Sir Alured Denne

Wrote a three-corner’d note with a small crow-quill pen

To say what he wanted, and fix “the time when,”

And, as it’s well known that your people of quality

Pique themselves justly on strict punctuality,

Just as the clock struck the hour he’d named in it,

The whole bridal party rode up to the minute.

Now whether it was that some rapturous dream,

Comprehending “fat pullets and clouted cream,”

Had borne the good man, in its vision of bliss,

Far off to some happier region than this—


Or, whether his beads, ’gainst the fingers rebelling,

Took longer than usual that morning in telling;

Or whether, his conscience with knotted cord purging,

Mess John was indulging himself with a scourging,

In penance for killing some score of the fleas,

Which, infesting his hair-shirt, deprived him of ease;

Or whether a barrel of Faversham oysters,

Brought in on the evening before, to the cloisters,

Produced indigestion,

Continues a question,

The particular cause is not worth a debate;

For my purpose it’s clearly sufficient to state

That, whatever the reason, his rev’rence was late,

And Sir Alured Denne,

Not the meekest of men,

Began banning away at a deuce of a rate.

Now here, though I do it with infinite pain,

Gentle reader, I find I must pause to explain,

That there was—what, I own,

I grieve to make known—

On the worthy Knight’s character one single stain,

But for which, all his friends had borne witness, I’m sure,

He had been sans reproche, as he still was sans peur.

The fact is, that many distinguish’d commanders

“Swore terribly (teste T. Shandy) in Flanders.”

Now into these parts our Knight chancing to go, countries

Named from this sad, vulgar custom, “The Low Countries,”

Though on common occasions as courteous as daring,

Had pick’d up this shocking bad habit of swearing.

And if anything vex’d him, or matters went wrong,

Was given to what low folks call “Coming it strong.”

Good, bad, or indifferent then, young or old,

He’d consign them, when once in a humour to scold,

To a place where they certainly would not take cold.

—Now if there are those, and I’ve some in my eye,

Who’d esteem this a crime of no very deep dye,

Let them read on—they’ll find their mistake by-and-by.

Near or far

Few people there are,

But have heard, read, or sung about Young Lochinvar,


How in Netherby Chapel, “at morning tide,”

The Priest and the Bridegroom stood waiting the Bride:

How they waited, “but ne’er

A Bride was there.”

Still I don’t find, on reading the ballad with care,

The bereaved Mr. Graham proceeded to swear,

And yet to experience so serious a blight in

One’s dearest affections, is somewhat exciting.

’Tis manifest then

That Sir Alured Denne

Had far less excuse for such bad language, when

It was only the Priest not the Bride who was missing—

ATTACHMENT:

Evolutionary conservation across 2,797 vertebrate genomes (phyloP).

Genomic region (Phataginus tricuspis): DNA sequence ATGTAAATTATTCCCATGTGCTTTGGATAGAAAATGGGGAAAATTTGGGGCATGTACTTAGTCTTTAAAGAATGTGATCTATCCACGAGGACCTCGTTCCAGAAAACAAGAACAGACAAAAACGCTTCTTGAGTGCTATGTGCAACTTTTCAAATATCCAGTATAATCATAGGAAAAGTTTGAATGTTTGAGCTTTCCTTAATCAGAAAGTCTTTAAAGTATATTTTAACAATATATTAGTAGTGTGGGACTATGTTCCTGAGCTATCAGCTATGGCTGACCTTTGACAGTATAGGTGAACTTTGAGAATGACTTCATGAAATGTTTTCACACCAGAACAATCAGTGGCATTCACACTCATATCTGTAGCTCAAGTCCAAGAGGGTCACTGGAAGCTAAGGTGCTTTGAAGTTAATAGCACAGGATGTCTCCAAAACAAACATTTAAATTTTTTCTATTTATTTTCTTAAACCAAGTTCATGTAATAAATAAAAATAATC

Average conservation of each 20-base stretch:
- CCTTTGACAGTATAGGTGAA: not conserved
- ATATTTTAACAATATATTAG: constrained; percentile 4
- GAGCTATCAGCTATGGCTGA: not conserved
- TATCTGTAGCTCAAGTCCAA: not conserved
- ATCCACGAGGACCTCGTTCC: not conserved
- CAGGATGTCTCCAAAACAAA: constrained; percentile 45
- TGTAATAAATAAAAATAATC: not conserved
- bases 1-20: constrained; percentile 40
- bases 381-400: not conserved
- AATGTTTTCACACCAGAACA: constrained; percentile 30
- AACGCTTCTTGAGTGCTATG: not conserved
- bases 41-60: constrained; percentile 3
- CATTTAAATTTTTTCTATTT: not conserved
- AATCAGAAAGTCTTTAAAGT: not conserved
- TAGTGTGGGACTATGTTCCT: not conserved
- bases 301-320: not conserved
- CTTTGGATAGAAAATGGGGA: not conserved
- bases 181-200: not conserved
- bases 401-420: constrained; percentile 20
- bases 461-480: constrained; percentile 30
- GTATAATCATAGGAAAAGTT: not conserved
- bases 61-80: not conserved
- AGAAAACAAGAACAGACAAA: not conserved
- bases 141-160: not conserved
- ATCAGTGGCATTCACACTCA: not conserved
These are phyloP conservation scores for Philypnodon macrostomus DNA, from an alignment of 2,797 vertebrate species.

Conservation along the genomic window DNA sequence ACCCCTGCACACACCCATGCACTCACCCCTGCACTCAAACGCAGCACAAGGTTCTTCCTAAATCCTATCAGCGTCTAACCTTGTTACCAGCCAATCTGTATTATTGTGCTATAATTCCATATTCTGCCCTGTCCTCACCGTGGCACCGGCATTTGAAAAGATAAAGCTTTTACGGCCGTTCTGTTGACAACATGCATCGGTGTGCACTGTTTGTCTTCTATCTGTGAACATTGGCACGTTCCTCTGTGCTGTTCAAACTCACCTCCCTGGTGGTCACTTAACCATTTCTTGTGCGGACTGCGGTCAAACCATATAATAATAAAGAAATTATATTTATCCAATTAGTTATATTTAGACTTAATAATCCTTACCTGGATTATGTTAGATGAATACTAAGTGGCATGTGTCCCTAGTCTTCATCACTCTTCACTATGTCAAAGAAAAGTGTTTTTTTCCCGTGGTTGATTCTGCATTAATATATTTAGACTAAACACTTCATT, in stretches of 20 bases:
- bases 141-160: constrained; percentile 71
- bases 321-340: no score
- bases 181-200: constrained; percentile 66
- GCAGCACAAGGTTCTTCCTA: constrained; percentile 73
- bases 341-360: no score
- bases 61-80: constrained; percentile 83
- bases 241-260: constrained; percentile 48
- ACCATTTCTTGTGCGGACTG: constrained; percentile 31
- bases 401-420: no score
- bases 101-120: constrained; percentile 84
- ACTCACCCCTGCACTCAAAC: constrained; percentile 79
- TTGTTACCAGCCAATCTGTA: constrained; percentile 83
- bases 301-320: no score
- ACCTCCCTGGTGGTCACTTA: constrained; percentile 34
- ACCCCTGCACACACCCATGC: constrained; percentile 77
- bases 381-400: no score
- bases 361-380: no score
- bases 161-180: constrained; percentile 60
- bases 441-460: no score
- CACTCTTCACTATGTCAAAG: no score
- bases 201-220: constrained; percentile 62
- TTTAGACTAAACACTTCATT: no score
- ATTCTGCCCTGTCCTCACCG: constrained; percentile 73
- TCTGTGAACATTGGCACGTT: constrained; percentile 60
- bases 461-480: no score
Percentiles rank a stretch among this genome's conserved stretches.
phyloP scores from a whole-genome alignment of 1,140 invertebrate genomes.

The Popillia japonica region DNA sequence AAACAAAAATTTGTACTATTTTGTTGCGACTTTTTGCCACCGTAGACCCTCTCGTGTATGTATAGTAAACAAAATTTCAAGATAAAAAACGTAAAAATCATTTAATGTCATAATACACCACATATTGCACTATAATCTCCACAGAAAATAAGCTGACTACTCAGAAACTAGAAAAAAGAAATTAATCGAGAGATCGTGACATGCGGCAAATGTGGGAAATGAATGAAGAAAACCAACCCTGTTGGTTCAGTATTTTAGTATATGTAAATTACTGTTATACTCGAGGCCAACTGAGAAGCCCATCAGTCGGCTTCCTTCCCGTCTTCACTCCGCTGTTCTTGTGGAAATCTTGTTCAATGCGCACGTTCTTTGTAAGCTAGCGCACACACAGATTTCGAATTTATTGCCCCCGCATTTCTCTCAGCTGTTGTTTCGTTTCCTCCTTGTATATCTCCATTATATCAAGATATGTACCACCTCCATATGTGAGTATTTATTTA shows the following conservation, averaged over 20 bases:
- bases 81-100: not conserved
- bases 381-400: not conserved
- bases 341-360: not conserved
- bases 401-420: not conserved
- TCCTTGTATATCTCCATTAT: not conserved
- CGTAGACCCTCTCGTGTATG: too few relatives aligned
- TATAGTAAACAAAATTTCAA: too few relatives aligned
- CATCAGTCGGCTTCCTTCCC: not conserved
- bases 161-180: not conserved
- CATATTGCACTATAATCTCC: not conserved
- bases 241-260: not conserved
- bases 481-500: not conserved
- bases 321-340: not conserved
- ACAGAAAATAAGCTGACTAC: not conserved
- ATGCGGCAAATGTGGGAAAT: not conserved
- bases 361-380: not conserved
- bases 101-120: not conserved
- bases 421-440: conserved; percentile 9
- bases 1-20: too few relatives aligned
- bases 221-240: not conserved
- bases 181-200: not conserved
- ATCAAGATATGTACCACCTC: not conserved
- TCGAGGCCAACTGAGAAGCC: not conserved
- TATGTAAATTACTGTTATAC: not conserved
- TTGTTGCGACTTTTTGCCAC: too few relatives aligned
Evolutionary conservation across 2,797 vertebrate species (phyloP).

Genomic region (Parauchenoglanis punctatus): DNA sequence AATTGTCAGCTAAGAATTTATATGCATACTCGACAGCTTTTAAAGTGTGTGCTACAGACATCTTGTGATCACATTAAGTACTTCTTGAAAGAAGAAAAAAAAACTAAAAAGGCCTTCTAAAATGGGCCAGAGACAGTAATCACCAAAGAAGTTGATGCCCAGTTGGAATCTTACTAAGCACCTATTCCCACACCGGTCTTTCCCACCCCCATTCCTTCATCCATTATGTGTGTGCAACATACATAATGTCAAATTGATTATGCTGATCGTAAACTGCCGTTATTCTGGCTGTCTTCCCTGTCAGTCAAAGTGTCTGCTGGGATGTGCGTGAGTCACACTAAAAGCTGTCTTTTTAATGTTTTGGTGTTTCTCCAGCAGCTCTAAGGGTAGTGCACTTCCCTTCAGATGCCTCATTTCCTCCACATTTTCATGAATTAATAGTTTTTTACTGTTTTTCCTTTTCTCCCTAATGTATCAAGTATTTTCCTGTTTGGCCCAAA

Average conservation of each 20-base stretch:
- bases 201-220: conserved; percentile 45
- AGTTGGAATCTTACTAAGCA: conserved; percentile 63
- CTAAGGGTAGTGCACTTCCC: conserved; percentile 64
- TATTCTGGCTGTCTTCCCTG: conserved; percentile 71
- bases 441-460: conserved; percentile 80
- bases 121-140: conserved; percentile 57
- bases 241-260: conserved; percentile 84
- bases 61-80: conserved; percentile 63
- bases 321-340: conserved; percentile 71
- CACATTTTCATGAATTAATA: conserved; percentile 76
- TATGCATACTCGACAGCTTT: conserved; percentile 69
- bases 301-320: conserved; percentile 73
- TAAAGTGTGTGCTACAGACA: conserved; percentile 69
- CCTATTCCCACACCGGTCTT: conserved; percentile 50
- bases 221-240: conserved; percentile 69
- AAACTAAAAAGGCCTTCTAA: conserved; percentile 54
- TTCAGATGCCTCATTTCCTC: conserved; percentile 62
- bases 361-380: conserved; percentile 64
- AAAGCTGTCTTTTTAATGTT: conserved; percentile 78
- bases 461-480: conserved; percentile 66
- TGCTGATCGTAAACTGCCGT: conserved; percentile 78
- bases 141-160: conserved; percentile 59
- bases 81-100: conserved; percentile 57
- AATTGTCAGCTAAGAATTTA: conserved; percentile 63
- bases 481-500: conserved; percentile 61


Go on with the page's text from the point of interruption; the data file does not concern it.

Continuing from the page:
He had fill’d up the interval better with kissing.

And ’twas really surprising,

And not very wise in

A Knight to go on so anathematising,

When the head and the front of the Clergyman’s crime

Was but being a little behind as to time:—

Be that as it may

He swore so that day

At the reverend gentleman’s ill-judged delay,

That not a bystander who heard what he said,

But listen’d to all his expressions with dread,

And felt all his hair stand on end on his head;

Nay, many folks there

Did not stick to declare

The phenomenon was not confined to the hair,

For the little stone Saint who sat perch’d o’er the door,

St. Romwold himself, as I told you before,

What will scarce be believed,

Was plainly perceived

To shrug up his shoulders, as very much grieved,

And look down with a frown

So remarkably brown,

That all saw he’d now quite a different face on

From that he received at the hands of the mason;

Nay, many averr’d he half rose in his niche,

When Sir Alured, always in metaphor rich,

Call’d his priest an “old son of ——” some animal—which,

Is not worth the inquiry—a hint’s quite enough on

The subject—for more I refer you to Buffon.

It’s supposed that the Knight

Himself saw the sight,

And it’s likely he did, as he easily might;


For ’tis certain he paused in his wordy attack,

And, in nautical language, seem’d “taken aback.”

In so much that when now

The “prime cause of the row,”

Father John, in the chapel at last made his bow,

The Bridegroom elect was so mild and subdued,

None could ever suppose he’d been noisy and rude,

Or made use of the language to which I allude.

Fair Edith herself, while the knot was a-tying,

Her bridesmaids around her, some sobbing, some sighing,

Some smiling, some blushing, half-laughing, half-crying,

Scarce made her responses in tones more complying

Than he who’d been raging and storming so recently,

All softness now, and behaving quite decently.

Many folks thought too the cold stony frown

Of the Saint up aloft from his niche looking down,

Brought the sexton and clerk each an extra half-crown,

When, the rite being over, the fees were all paid,

And the party remounting, the whole cavalcade

Prepared to ride home with no little parade.